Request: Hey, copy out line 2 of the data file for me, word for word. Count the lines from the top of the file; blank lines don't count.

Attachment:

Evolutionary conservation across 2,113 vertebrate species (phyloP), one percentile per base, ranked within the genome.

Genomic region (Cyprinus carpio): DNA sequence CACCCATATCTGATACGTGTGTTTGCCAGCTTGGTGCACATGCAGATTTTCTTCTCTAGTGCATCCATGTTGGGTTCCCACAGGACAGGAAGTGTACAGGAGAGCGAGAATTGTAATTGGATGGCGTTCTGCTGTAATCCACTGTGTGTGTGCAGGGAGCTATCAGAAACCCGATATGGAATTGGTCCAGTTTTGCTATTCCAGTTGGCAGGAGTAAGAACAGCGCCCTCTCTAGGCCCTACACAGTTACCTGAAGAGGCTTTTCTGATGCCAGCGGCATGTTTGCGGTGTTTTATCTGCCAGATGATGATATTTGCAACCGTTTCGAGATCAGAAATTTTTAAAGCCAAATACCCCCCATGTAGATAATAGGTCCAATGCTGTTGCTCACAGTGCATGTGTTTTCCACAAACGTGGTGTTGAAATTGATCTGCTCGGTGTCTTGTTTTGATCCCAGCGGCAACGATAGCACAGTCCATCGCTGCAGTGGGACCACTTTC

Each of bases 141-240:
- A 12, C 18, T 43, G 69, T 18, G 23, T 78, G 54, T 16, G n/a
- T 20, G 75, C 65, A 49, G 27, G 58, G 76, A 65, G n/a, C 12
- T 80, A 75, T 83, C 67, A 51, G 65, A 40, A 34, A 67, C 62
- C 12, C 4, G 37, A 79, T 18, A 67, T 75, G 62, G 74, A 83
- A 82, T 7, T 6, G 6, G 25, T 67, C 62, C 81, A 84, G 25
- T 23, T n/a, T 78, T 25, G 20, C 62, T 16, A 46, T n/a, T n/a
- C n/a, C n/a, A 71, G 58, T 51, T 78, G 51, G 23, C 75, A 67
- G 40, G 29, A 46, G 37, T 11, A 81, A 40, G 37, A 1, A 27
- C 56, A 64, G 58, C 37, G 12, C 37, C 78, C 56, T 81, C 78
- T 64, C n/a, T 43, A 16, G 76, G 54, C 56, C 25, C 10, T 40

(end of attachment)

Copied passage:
Genomic region (Cyprinus carpio): DNA sequence CACCCATATCTGATACGTGTGTTTGCCAGCTTGGTGCACATGCAGATTTTCTTCTCTAGTGCATCCATGTTGGGTTCCCACAGGACAGGAAGTGTACAGGAGAGCGAGAATTGTAATTGGATGGCGTTCTGCTGTAATCCACTGTGTGTGTGCAGGGAGCTATCAGAAACCCGATATGGAATTGGTCCAGTTTTGCTATTCCAGTTGGCAGGAGTAAGAACAGCGCCCTCTCTAGGCCCTACACAGTTACCTGAAGAGGCTTTTCTGATGCCAGCGGCATGTTTGCGGTGTTTTATCTGCCAGATGATGATATTTGCAACCGTTTCGAGATCAGAAATTTTTAAAGCCAAATACCCCCCATGTAGATAATAGGTCCAATGCTGTTGCTCACAGTGCATGTGTTTTCCACAAACGTGGTGTTGAAATTGATCTGCTCGGTGTCTTGTTTTGATCCCAGCGGCAACGATAGCACAGTCCATCGCTGCAGTGGGACCACTTTC